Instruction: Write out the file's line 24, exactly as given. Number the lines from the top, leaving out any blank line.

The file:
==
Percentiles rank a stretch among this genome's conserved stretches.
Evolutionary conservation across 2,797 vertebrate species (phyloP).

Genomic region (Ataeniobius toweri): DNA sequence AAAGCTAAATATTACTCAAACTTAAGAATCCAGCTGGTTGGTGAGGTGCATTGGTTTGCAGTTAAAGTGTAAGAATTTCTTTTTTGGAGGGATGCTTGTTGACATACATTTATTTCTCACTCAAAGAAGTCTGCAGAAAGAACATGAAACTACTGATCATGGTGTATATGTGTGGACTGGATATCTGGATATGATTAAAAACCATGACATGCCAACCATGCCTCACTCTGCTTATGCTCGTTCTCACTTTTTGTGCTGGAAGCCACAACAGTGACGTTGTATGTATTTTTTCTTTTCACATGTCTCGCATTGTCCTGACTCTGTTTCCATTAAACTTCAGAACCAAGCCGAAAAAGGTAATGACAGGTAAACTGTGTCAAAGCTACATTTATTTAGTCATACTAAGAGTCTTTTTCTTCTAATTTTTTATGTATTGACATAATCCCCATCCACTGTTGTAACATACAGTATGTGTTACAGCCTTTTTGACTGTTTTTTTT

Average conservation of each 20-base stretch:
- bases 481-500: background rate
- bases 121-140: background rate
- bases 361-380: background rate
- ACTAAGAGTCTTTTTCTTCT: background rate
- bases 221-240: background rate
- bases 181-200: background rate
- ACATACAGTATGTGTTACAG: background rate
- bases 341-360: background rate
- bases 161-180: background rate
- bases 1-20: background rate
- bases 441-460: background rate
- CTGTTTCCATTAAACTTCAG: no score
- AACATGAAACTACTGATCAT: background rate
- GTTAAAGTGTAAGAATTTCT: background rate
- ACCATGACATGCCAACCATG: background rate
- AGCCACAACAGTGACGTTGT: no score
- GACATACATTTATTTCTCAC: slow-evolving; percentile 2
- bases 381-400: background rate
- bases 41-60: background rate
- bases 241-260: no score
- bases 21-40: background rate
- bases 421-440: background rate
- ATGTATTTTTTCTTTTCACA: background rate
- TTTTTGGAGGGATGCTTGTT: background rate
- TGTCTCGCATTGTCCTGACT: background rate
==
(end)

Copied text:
- bases 241-260: no score